God’s protection of His Holy Church. Herod and the Jews thought that by putting her head to death they would deal a death-blow to the Church of God. But God confounded their wicked plans by miraculously freeing Peter from prison on what was meant to be the last night of his life, and when everything was made ready for his execution. Every precaution had been taken to prevent his escape; he was actually chained to two soldiers; a guard stood before the door of his prison, and a little further off there was placed a second guard; and the iron gate which led into the outer street was firmly barred and bolted. The unbelieving Jews were looking forward with jubilation to the coming morning, when the apostle whom they so bitterly hated was to be put to death; they never even thought of his rescue and escape as a possibility! However, man proposes, but God disposes. The Lord God exercised His almighty power, the chains fell from Peter’s hands, the iron gate was thrown open, and Peter, guided by an angel, passed out of the prison into the city, without anyone being able to stop him! This great miracle increased the number of believers, and was the cause of the further extension of the Church.

The power of prayer. Peter’s wonderful deliverance was the fruit of the common and persevering prayer of the Christians. The captivity and approaching death of its Supreme Pastor was a terrible trial to the infant Church. The faithful, however, did not give themselves over to sadness and discouragement, but prayed earnestly and confidently to the Lord of the Church to help them in their distress. The Christians of Jerusalem sent the sad news of the danger which threatened their common father to all the other Christian communities at Samaria, Joppe, Damascus, Antioch, and so forth; and everywhere the faithful joined together to pray in common for the head of the Church. The whole Church was on her knees supplicating Him who had said to her: “Lo, I am with you all days, even unto the consummation of the world.” Scripture says that the faithful prayed without ceasing. They prayed by day and by night, and did not lose hope although the days were running by without, apparently, bringing help. Then—in the middle of the very last night—Peter was set free and given back to the sorrowing Church. When the need is greatest, God is nearest!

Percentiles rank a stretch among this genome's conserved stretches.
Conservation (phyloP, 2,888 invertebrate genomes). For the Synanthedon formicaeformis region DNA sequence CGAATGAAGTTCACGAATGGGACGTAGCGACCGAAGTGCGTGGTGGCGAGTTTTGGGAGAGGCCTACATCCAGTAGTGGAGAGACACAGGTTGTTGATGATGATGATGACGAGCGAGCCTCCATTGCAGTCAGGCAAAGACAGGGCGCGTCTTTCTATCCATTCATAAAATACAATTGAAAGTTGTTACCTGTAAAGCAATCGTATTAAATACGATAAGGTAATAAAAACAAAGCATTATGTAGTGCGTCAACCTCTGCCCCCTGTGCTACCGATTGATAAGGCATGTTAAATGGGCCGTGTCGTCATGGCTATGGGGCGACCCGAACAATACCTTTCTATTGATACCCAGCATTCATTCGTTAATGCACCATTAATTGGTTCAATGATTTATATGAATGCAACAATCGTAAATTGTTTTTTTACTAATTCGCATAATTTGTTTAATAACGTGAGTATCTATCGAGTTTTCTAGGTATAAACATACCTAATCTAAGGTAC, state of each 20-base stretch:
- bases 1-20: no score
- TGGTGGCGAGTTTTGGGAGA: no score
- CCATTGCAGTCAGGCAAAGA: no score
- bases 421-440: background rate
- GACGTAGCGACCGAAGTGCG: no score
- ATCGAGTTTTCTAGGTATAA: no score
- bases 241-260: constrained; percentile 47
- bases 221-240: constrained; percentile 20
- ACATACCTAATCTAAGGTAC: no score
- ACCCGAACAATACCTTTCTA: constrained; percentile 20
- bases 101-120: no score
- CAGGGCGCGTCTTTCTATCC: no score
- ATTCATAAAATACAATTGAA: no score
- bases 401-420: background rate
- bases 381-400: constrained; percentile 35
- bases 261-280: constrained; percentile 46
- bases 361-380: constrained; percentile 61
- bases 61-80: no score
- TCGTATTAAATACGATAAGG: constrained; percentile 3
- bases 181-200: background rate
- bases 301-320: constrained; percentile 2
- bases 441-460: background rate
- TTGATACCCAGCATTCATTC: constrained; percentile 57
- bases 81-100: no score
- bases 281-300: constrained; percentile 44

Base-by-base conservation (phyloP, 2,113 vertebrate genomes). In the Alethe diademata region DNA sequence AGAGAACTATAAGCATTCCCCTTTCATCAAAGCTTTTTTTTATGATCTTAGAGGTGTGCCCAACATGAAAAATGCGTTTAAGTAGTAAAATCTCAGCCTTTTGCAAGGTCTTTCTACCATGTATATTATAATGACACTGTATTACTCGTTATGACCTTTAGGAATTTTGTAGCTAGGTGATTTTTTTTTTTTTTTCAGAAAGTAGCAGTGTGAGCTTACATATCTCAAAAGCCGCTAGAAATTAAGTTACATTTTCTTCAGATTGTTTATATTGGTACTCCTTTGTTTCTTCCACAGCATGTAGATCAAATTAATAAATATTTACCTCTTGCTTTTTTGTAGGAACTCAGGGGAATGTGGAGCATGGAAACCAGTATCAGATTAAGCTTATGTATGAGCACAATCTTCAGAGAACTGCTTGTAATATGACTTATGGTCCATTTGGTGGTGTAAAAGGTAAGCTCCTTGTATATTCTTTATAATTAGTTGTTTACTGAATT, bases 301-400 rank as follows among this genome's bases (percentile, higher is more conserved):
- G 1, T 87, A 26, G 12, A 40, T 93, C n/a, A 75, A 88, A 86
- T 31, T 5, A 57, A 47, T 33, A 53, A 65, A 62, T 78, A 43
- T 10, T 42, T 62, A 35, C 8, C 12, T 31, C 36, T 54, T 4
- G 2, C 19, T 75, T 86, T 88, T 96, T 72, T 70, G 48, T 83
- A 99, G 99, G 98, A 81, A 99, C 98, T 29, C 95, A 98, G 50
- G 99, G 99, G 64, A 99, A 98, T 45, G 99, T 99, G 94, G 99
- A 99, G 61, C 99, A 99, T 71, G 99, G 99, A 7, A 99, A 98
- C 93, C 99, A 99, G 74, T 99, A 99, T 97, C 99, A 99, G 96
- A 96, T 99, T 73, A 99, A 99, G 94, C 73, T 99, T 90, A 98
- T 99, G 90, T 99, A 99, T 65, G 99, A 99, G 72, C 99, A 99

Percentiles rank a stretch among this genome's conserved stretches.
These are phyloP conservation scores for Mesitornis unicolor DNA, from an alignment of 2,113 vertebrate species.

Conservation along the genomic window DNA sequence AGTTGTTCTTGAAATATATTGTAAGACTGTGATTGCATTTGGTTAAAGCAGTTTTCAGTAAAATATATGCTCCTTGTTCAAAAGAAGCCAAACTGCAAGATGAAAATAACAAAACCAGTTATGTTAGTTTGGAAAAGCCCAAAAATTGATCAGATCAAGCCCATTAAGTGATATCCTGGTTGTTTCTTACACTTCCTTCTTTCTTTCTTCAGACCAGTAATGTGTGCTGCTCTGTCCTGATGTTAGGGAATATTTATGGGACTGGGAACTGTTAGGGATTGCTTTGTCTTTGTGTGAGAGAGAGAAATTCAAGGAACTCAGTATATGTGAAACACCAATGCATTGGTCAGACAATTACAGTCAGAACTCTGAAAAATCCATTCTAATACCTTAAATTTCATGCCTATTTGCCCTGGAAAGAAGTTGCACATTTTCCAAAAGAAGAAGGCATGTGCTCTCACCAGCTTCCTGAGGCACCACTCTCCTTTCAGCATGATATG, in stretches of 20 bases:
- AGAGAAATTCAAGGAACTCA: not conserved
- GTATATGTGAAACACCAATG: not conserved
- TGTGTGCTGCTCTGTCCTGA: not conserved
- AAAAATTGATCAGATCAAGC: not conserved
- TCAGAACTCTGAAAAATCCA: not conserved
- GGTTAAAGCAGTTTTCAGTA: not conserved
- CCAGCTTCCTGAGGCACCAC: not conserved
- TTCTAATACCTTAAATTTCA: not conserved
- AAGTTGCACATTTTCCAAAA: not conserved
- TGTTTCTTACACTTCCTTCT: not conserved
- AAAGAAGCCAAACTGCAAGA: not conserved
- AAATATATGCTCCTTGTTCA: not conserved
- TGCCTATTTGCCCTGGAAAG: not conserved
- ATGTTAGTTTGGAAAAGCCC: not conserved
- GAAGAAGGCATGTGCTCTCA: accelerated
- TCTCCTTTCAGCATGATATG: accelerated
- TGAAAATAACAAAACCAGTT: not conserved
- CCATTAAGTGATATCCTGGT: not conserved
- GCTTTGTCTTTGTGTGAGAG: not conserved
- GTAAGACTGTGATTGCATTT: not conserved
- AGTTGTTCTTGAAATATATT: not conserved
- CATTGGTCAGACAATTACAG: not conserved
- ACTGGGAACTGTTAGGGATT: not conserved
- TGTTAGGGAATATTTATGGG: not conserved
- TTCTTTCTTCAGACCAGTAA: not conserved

The sins of Herod Agrippa. Herod sinned grievously, 1. by mercilessly persecuting the Church of God; 2. by allowing divine honour to be paid him, without protest. Although he was a Jew and knew the true God, yet, blinded by a senseless pride, he complacently accepted the blasphemous flattery that he was a god and not a man! This filled the measure of his sins, and the punishment of divine justice overtook him. Hardly had he accepted the blasphemous adulation before he was seized with the most intense physical pains, and died after five days of terrible agony. Thus Almighty God proved to him and his flatterers that he was no supernatural being, but a truly miserable mortal man.

Sharing the guilt of the sins of others. The Jews, by expressing satisfaction at the murder of St. James, made themselves participators in Herod’s sin, and incited him to proceed to violent measures against the prince of the apostles.

Guardian angels. It is evident that the very earliest Christians believed in guardian angels, this being proved by the words which escaped from the lips of those assembled in the house of Mary, the mother of Mark: “It is his angel!”

The depravity of paganism. The pagans of the Roman Empire had, at this time, sunk to such a depth of depravity that they paid divine honour not only to the emperors who were dead, but also to those who were living, and even to the favourites, dancers, and wrestlers of the emperor, no matter how debased and immoral they were.

APPLICATION. You should learn from the example of the first Christians how great a duty it is for all the faithful to pray for their bishops and priests, and especially for the supreme head of the Church, our Holy Father the Pope. Our present Holy Father (Pius X.) is also surrounded by enemies. He is outraged, calumniated, hated, robbed of his possessions and liberty, and is virtually a prisoner. He needs the prayers and assistance of all his children.